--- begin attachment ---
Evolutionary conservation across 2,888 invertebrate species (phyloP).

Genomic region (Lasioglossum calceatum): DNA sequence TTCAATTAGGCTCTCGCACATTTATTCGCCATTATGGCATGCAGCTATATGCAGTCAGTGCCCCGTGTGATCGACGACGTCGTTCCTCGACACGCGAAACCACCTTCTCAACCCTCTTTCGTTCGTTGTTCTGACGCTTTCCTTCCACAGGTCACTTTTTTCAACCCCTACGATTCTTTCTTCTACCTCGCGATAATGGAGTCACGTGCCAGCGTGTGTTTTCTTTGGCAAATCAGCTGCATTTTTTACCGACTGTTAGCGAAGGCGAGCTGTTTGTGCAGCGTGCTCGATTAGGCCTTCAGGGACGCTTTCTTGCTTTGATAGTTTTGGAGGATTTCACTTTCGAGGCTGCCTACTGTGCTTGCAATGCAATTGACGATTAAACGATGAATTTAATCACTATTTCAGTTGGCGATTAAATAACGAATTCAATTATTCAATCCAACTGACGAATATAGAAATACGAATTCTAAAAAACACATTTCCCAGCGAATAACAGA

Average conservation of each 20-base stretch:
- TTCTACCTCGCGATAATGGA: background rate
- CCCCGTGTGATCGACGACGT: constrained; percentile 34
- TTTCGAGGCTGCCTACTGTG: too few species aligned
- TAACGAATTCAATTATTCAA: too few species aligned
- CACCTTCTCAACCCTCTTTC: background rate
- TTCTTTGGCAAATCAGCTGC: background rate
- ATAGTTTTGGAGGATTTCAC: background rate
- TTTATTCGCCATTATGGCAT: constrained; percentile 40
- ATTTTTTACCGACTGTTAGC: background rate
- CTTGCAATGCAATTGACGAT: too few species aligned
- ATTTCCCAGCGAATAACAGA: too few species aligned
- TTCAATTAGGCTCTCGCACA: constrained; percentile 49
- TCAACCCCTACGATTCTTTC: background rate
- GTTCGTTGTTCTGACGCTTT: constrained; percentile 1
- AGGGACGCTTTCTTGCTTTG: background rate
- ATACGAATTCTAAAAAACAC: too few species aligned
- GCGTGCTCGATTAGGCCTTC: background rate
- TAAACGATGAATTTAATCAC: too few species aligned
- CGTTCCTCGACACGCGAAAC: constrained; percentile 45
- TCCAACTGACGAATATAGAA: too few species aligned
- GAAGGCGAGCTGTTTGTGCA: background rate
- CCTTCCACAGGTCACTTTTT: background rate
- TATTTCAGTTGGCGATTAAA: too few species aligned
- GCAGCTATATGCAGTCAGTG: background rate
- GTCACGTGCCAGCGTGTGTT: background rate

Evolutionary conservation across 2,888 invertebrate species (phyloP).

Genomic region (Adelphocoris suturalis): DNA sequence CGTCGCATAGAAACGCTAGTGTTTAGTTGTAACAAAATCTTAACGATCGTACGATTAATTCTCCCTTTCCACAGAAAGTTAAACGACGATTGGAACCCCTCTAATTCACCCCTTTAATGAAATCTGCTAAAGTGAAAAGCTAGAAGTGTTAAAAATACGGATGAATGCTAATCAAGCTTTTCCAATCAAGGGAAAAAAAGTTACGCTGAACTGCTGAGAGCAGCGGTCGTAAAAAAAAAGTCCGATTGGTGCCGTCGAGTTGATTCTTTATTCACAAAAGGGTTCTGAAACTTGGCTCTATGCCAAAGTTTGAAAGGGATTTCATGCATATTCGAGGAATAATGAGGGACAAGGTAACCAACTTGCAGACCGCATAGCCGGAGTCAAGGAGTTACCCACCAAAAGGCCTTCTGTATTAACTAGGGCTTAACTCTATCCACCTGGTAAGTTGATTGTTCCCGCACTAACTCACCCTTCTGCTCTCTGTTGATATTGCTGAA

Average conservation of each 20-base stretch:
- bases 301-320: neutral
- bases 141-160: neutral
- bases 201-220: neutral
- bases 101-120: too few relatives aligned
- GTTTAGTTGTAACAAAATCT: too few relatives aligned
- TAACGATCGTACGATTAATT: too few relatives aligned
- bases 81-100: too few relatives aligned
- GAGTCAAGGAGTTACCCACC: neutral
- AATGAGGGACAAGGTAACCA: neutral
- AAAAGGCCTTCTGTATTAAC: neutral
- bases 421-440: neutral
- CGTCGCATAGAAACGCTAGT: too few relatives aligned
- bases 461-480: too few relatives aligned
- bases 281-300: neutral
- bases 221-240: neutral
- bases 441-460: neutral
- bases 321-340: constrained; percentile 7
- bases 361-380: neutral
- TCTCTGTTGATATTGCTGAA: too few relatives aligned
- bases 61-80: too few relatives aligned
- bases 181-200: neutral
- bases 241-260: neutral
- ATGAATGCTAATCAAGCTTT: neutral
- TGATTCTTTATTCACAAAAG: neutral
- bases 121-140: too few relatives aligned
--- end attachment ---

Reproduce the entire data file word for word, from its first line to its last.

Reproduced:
Evolutionary conservation across 2,888 invertebrate species (phyloP).

Genomic region (Lasioglossum calceatum): DNA sequence TTCAATTAGGCTCTCGCACATTTATTCGCCATTATGGCATGCAGCTATATGCAGTCAGTGCCCCGTGTGATCGACGACGTCGTTCCTCGACACGCGAAACCACCTTCTCAACCCTCTTTCGTTCGTTGTTCTGACGCTTTCCTTCCACAGGTCACTTTTTTCAACCCCTACGATTCTTTCTTCTACCTCGCGATAATGGAGTCACGTGCCAGCGTGTGTTTTCTTTGGCAAATCAGCTGCATTTTTTACCGACTGTTAGCGAAGGCGAGCTGTTTGTGCAGCGTGCTCGATTAGGCCTTCAGGGACGCTTTCTTGCTTTGATAGTTTTGGAGGATTTCACTTTCGAGGCTGCCTACTGTGCTTGCAATGCAATTGACGATTAAACGATGAATTTAATCACTATTTCAGTTGGCGATTAAATAACGAATTCAATTATTCAATCCAACTGACGAATATAGAAATACGAATTCTAAAAAACACATTTCCCAGCGAATAACAGA

Average conservation of each 20-base stretch:
- TTCTACCTCGCGATAATGGA: background rate
- CCCCGTGTGATCGACGACGT: constrained; percentile 34
- TTTCGAGGCTGCCTACTGTG: too few species aligned
- TAACGAATTCAATTATTCAA: too few species aligned
- CACCTTCTCAACCCTCTTTC: background rate
- TTCTTTGGCAAATCAGCTGC: background rate
- ATAGTTTTGGAGGATTTCAC: background rate
- TTTATTCGCCATTATGGCAT: constrained; percentile 40
- ATTTTTTACCGACTGTTAGC: background rate
- CTTGCAATGCAATTGACGAT: too few species aligned
- ATTTCCCAGCGAATAACAGA: too few species aligned
- TTCAATTAGGCTCTCGCACA: constrained; percentile 49
- TCAACCCCTACGATTCTTTC: background rate
- GTTCGTTGTTCTGACGCTTT: constrained; percentile 1
- AGGGACGCTTTCTTGCTTTG: background rate
- ATACGAATTCTAAAAAACAC: too few species aligned
- GCGTGCTCGATTAGGCCTTC: background rate
- TAAACGATGAATTTAATCAC: too few species aligned
- CGTTCCTCGACACGCGAAAC: constrained; percentile 45
- TCCAACTGACGAATATAGAA: too few species aligned
- GAAGGCGAGCTGTTTGTGCA: background rate
- CCTTCCACAGGTCACTTTTT: background rate
- TATTTCAGTTGGCGATTAAA: too few species aligned
- GCAGCTATATGCAGTCAGTG: background rate
- GTCACGTGCCAGCGTGTGTT: background rate

Evolutionary conservation across 2,888 invertebrate species (phyloP).

Genomic region (Adelphocoris suturalis): DNA sequence CGTCGCATAGAAACGCTAGTGTTTAGTTGTAACAAAATCTTAACGATCGTACGATTAATTCTCCCTTTCCACAGAAAGTTAAACGACGATTGGAACCCCTCTAATTCACCCCTTTAATGAAATCTGCTAAAGTGAAAAGCTAGAAGTGTTAAAAATACGGATGAATGCTAATCAAGCTTTTCCAATCAAGGGAAAAAAAGTTACGCTGAACTGCTGAGAGCAGCGGTCGTAAAAAAAAAGTCCGATTGGTGCCGTCGAGTTGATTCTTTATTCACAAAAGGGTTCTGAAACTTGGCTCTATGCCAAAGTTTGAAAGGGATTTCATGCATATTCGAGGAATAATGAGGGACAAGGTAACCAACTTGCAGACCGCATAGCCGGAGTCAAGGAGTTACCCACCAAAAGGCCTTCTGTATTAACTAGGGCTTAACTCTATCCACCTGGTAAGTTGATTGTTCCCGCACTAACTCACCCTTCTGCTCTCTGTTGATATTGCTGAA

Average conservation of each 20-base stretch:
- bases 301-320: neutral
- bases 141-160: neutral
- bases 201-220: neutral
- bases 101-120: too few relatives aligned
- GTTTAGTTGTAACAAAATCT: too few relatives aligned
- TAACGATCGTACGATTAATT: too few relatives aligned
- bases 81-100: too few relatives aligned
- GAGTCAAGGAGTTACCCACC: neutral
- AATGAGGGACAAGGTAACCA: neutral
- AAAAGGCCTTCTGTATTAAC: neutral
- bases 421-440: neutral
- CGTCGCATAGAAACGCTAGT: too few relatives aligned
- bases 461-480: too few relatives aligned
- bases 281-300: neutral
- bases 221-240: neutral
- bases 441-460: neutral
- bases 321-340: constrained; percentile 7
- bases 361-380: neutral
- TCTCTGTTGATATTGCTGAA: too few relatives aligned
- bases 61-80: too few relatives aligned
- bases 181-200: neutral
- bases 241-260: neutral
- ATGAATGCTAATCAAGCTTT: neutral
- TGATTCTTTATTCACAAAAG: neutral
- bases 121-140: too few relatives aligned